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Old 02-10-2015, 12:34 AM
 
9,742 posts, read 9,307,871 times
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Quote:
Originally Posted by urbanlife78 View Post
That actually makes a lot of sense. The House might better reflect the country under this method.
I agree. It's proportional. What exactly is the metric we currently use?
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Old 02-10-2015, 12:37 AM
 
Location: Portland, Oregon
46,054 posts, read 29,425,983 times
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Quote:
Originally Posted by TrapperJohn View Post
Yes. At least twice as many.

Ask yourself why they haven't yet. Power.
Red state power basically because why would less populated red states want to give blue states more representatives.
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Old 02-10-2015, 09:57 AM
 
12,050 posts, read 11,111,780 times
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Oh absolutely -- we should consider making it 10 times as large. That would greatly enhance the responsiveness of congress people to their constituents and make it much harder for special interests to influence them. It would be difficult to manage a governing body of 4,350 but doable with modern technology. In fact, with modern communication tools, you don't really have to have a centralized meeting point in Washigton any longer. Why not do virtual sessions and having congress people live in their districts full time?

While we're at it, we should also standardize the way congressional districts are drawn up to eliminate gerrymandering.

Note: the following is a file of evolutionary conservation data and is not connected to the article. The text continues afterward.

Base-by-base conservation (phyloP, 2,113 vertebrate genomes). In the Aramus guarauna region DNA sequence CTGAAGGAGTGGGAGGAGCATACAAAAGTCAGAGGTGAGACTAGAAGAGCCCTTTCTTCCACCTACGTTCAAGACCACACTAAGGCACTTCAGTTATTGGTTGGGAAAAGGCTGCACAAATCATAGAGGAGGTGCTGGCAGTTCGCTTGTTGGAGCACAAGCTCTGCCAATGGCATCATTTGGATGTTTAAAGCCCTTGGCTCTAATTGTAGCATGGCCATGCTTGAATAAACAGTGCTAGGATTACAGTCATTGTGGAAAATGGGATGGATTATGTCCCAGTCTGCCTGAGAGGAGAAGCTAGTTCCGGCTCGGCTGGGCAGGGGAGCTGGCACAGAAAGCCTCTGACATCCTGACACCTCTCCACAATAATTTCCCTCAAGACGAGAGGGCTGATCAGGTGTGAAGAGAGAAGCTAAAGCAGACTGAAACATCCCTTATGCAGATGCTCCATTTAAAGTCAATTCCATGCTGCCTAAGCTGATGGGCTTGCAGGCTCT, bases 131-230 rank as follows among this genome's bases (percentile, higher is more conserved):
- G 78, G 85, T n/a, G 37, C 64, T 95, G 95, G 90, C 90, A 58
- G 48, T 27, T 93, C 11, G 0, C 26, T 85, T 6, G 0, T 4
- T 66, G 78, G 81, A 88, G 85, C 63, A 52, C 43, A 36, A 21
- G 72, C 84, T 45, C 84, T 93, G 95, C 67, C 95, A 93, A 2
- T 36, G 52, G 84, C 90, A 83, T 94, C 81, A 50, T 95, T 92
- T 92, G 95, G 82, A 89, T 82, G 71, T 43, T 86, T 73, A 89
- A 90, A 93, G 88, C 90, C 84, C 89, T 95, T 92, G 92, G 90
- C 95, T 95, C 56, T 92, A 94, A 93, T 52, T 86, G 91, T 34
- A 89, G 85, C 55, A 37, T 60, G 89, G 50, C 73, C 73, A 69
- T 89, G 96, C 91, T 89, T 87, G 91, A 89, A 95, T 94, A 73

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Old 02-10-2015, 10:31 AM
 
29,075 posts, read 15,309,183 times
Reputation: 19809
Nope.

Too many chefs.
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Old 02-10-2015, 11:50 AM
 
Location: Washington State
18,222 posts, read 9,448,493 times
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I say cut it in half.
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Old 02-10-2015, 11:54 AM
 
Location: North America
14,210 posts, read 10,071,549 times
Reputation: 5546
If we go by a Country such as GB as a guide the house should have about 1200 members and the Senate 600.
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Old 02-10-2015, 11:56 AM
 
Location: North America
14,210 posts, read 10,071,549 times
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Quote:
Originally Posted by TrapperJohn View Post
Yes. At least twice as many.

Ask yourself why they haven't yet. Power.
That's basically it. Because they would then have to return to an early 20th century seniority model. No one would care about newly elected Congressman Ryan if he is one of 1250 members. The news would only focus on the big names then.
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Old 02-10-2015, 12:00 PM
 
36,486 posts, read 15,977,952 times
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Quote:
Originally Posted by dsjj251 View Post
population is going to keep growing so your solution wont work unless we just keep adding to the House of Representative forever.

If we capped the number at 500,000 constituents, that would still mean a few states would be over represented and others under represented.

I dont think Republicans would go for that though. congressional maps would be more favorable to Democrats that way.